assemblies in the application package. The asterisks are not 
          wildcards.
        -->
        
        <Assembly Name="*Application*" Dynamic="Required All" />

        <!-- Add your application specific runtime directives here. -->
        <Type Name="Windows.UI.Xaml.Controls.ItemClickEventArgs" 
              Dynamic="Required Public" />

    </Application>
</Directives>

At lines 12-13 we have specified that we want to keep the ItemClickEventArgs type in compilation, even if it isn’t statically referenced in the code. Now we can compile the app in Release mode again: this time everything will work as expected.

We can refer to MSDN documentation to get more information about the Runtime Directives Configuration File.

Using MVVM Light ViewModelBase class with Template 10

25/01/2016 1 comment

Template10 comes with a handful ViewModelBase class that provides an easy way to handle events such as OnNavigatedTo, OnNavigatingFrom, access the Navigation Service from View Models and so on. In the previous posts we have seen how to integrate this class with MVVM Light, but what if we already have View Models that inherit from MVVM Light ViewModelBase, or as usually happens we have our ViewModelBase class, that in turns inherits from MVVM Light one?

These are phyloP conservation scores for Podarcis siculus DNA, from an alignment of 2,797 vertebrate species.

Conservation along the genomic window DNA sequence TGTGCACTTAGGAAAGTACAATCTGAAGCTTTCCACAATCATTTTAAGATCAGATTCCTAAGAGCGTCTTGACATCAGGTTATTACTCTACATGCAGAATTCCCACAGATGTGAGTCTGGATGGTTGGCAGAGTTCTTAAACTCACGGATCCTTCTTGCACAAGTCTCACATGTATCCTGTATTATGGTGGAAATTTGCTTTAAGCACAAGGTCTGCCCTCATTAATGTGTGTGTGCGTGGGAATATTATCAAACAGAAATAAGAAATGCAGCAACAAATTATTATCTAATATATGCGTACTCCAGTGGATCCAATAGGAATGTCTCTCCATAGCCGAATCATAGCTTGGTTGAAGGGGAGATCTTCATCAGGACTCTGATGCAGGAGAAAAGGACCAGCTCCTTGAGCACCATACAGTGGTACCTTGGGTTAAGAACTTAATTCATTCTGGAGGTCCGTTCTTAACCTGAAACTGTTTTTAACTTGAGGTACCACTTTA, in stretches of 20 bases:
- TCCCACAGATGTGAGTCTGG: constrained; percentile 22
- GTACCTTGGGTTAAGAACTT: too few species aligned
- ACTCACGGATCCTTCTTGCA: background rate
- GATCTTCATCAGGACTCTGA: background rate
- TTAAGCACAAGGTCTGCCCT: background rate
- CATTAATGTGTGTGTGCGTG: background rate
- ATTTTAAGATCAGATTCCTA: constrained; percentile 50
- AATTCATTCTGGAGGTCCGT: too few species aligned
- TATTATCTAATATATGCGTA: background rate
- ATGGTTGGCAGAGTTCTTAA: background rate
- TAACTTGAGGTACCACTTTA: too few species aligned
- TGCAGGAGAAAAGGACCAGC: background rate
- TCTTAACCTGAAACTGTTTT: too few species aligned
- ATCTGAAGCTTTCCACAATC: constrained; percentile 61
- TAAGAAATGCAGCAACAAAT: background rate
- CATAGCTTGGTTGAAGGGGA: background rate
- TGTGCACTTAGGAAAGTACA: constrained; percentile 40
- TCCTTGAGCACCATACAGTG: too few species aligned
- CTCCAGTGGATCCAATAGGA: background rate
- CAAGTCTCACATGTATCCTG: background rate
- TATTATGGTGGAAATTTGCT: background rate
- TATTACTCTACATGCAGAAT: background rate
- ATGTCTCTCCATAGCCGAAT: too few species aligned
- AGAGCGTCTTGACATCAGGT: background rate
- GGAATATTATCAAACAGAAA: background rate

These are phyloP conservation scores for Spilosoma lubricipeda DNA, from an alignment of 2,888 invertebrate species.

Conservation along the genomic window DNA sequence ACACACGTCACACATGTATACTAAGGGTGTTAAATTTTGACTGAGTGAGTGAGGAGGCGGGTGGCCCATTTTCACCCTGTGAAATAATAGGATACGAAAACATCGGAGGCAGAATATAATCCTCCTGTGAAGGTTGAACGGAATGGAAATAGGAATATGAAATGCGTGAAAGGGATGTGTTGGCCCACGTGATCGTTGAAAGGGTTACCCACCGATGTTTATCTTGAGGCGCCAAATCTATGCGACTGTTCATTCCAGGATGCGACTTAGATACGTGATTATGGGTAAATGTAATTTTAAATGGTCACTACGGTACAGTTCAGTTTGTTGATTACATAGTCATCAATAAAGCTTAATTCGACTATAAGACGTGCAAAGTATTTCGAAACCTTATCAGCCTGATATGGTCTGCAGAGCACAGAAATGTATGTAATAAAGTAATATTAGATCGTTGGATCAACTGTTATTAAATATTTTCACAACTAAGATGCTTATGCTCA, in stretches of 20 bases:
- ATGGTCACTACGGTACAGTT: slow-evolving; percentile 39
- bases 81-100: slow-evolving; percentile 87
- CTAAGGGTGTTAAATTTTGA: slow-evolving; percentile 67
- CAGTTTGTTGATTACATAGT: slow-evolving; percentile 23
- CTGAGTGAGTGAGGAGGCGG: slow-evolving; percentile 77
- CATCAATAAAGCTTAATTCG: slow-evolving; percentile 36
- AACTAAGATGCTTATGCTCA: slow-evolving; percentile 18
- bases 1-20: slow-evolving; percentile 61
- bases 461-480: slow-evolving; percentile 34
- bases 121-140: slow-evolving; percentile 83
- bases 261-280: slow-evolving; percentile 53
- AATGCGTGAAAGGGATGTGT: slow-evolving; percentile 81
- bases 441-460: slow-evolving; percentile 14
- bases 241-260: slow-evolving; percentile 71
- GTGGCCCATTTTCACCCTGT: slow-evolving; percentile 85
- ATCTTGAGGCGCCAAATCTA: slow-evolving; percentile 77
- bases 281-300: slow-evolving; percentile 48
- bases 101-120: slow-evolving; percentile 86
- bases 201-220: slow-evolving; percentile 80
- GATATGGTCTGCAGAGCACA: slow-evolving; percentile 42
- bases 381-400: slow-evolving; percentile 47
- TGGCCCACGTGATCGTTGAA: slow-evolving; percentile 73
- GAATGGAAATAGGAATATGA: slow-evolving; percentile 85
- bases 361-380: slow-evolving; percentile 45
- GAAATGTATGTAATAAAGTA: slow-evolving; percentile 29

If our View Models directly inherit from MVVM Light ViewModelBase class, we simply need to implement the Template 10 INavigable interface:

public class MainViewModel : GalaSoft.MvvmLight.ViewModelBase,
    Template10.Services.NavigationService.INavigable
{
    public Task OnNavigatedToAsync(object parameter, NavigationMode mode, 
        IDictionary<string, object> state)
    {
        // ...
        return Task.CompletedTask;
    }

    public Task OnNavigatedFromAsync(IDictionary<string, object> state, 
        bool suspending)
    {
        // ...
        return Task.CompletedTask;
    }

    public Task OnNavigatingFromAsync(NavigatingEventArgs args)
    {
        // ...
        return Task.CompletedTask;
    }

    [JsonIgnore]
    public IDispatcherWrapper Dispatcher { get; set; }

    [JsonIgnore]
    public INavigationService NavigationService { get; set; }

    [JsonIgnore]
    public IStateItems SessionState { get; set; }
}

In this case the recommended approach is of course to create a base class that inherits from MVVM Light ViewModelBase class and implements the Template 10 INavigable interface:

public abstract class MyViewModelBase : GalaSoft.MvvmLight.ViewModelBase,
    Template10.Services.NavigationService.INavigable
{
    public virtual Task OnNavigatedToAsync(object parameter, 
        NavigationMode mode, IDictionary<string, object> state)